LGBTQ Rights

Homosexuality is not tolerated by society in KSA, and engaging in sexual behaviour with someone of the same sex is punishable by law. Abuse, discrimination, and even jail are all real threats that lesbian, gay, bisexual, and transgender people confront in today's society. Organizations advocating for LGBT rights are prohibited from operating in the nation, and members of the LGBT community are not permitted to assemble.

Sexual Relations Outside Marriage

Extramarital sex encounters are punishable by death in Saudi Arabia. Both sexual activities before and after marriage are included in this category. The penalties for breaking these rules range from simple imprisonment to public flogging and even the death sentence in the most extreme cases. It is also against the law for two people who are not married to one other to share a residence or to be seen alone together in public.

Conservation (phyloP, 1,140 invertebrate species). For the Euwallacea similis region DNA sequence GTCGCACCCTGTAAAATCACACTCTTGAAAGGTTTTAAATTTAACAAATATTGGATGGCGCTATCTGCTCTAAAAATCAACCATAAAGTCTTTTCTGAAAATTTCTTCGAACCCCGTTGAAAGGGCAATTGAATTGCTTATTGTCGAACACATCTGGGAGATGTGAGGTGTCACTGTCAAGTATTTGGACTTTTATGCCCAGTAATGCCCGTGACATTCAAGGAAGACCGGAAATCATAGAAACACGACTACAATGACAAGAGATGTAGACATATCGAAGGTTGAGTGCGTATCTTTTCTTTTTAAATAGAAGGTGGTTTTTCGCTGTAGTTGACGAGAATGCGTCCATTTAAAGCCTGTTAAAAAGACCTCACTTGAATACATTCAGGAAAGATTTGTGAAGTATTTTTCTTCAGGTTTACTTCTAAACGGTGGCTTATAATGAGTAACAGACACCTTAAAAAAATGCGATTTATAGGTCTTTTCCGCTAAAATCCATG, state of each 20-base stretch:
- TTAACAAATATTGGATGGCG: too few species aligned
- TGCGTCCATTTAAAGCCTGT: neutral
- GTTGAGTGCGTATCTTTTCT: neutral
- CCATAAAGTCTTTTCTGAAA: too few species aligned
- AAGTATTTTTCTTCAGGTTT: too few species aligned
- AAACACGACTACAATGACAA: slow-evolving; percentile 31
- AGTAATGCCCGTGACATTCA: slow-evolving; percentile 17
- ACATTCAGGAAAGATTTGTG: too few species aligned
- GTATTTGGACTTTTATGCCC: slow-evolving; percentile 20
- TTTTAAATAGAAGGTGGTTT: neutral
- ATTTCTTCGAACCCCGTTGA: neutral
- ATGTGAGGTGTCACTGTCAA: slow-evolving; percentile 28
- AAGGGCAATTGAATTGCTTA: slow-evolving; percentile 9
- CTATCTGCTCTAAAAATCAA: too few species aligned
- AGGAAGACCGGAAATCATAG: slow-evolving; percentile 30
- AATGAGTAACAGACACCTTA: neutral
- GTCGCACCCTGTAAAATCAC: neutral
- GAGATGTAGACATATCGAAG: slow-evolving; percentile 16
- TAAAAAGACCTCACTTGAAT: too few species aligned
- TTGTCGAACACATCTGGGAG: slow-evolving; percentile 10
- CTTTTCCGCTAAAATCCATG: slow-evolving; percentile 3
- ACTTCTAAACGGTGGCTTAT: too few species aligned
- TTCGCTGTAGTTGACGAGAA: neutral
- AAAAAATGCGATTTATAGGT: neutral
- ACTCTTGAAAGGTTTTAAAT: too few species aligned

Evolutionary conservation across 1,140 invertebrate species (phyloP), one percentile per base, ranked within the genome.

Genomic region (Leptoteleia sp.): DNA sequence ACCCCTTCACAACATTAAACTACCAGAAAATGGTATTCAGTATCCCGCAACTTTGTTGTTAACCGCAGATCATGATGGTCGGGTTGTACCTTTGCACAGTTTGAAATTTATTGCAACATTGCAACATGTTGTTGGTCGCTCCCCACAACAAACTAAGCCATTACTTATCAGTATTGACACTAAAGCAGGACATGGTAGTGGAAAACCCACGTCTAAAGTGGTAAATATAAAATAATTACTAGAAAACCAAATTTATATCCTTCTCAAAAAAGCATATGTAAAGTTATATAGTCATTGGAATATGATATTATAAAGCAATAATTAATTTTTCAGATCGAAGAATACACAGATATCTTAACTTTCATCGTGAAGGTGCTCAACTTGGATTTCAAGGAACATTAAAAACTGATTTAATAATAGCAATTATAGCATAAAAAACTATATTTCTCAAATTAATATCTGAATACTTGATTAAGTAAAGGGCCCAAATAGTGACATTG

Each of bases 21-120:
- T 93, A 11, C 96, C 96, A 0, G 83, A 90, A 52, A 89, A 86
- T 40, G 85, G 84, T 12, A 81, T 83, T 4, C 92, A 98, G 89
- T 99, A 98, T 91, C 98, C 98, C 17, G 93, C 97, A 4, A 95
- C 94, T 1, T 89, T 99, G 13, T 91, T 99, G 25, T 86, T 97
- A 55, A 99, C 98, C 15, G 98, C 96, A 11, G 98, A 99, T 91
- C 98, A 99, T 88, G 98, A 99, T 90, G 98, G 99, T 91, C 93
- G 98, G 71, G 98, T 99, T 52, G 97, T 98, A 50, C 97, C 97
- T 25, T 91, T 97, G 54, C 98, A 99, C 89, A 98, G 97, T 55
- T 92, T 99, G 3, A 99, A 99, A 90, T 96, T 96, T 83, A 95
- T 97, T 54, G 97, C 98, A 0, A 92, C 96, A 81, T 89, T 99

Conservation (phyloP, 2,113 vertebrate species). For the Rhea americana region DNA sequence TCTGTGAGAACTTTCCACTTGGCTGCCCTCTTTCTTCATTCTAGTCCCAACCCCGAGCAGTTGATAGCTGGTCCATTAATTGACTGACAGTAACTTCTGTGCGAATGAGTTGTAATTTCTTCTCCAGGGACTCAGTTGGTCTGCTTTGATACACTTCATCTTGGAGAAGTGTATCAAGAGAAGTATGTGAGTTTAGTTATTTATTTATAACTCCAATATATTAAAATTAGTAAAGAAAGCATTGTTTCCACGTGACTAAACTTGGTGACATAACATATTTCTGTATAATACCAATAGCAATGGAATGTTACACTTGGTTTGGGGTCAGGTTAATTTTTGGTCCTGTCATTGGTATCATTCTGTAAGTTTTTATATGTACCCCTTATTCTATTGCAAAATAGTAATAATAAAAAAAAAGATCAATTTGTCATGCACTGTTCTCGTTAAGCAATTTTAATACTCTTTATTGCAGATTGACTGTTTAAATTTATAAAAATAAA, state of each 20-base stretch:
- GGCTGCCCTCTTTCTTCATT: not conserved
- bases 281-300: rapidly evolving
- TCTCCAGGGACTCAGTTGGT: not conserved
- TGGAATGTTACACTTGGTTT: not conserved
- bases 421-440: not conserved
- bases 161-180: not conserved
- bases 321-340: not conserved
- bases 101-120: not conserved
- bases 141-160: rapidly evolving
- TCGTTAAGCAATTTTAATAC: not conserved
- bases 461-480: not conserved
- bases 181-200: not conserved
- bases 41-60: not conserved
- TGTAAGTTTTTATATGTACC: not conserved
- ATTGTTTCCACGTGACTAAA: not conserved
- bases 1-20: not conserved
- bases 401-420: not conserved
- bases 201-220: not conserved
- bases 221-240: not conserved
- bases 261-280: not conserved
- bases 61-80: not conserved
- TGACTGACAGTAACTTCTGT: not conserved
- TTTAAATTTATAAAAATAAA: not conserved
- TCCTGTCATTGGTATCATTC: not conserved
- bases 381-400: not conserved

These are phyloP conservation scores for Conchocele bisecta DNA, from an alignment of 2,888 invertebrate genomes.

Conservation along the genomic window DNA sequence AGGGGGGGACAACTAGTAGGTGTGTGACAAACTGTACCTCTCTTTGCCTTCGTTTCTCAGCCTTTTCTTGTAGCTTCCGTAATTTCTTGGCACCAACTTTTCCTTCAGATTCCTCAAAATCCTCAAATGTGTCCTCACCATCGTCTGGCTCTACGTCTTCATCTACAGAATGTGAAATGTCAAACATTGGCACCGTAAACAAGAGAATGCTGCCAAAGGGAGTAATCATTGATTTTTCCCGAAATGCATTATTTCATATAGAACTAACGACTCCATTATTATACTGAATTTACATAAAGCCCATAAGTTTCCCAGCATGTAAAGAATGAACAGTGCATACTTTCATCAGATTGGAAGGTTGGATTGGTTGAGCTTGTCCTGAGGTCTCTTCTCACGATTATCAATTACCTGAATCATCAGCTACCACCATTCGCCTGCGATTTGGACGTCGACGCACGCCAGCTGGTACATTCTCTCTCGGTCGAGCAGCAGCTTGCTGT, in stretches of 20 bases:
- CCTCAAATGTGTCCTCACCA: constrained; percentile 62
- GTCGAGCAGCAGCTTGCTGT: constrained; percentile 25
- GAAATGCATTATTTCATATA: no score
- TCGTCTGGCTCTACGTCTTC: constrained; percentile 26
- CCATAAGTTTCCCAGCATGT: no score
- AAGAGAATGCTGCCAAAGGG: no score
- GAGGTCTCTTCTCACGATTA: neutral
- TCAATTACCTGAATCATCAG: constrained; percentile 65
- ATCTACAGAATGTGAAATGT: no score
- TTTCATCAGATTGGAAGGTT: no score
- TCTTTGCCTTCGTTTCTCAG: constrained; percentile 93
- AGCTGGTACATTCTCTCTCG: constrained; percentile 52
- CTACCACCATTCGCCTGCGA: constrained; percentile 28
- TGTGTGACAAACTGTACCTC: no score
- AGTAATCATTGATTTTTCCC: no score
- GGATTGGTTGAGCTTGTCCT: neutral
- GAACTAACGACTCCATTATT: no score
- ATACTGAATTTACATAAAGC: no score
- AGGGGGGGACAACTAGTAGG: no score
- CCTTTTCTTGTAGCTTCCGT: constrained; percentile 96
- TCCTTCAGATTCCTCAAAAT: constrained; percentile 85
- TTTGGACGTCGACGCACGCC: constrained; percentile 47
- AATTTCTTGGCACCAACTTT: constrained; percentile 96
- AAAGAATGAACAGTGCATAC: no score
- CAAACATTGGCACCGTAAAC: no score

Religious Police

The religious police, or Commission for Promoting Virtue and Prevention of Vice, is in charge of upholding local laws and traditions relating to morals and Islamic customs. Those who break these rules are subject to arrest, penalties, and maybe even physical punishment.


Keeping one's personal life and relationships private is very important here, and public expressions of love are strictly forbidden. Be cautious and stay away from anything that might be seen as a violation of local sexual attitudes.

3- Customs and Import Regulations

It is necessary for foreign travellers visiting Saudi Arabia to be informed of the country's stringent regulations on importing products and customs. Information crucial to imports in Saudi Arabia is as follows:

Prohibited Items

Alcohol, narcotics, obscenity, pork products, and non-Islamic religious texts are all banned from entry into Saudi Arabia.

Customs Declaration

Customs declaration forms must be filled out by all visitors carrying goods into Saudi Arabia. If you fill out the declaration with any inaccurate information, you might face penalties or even prosecution.

Prohibited Customs Practices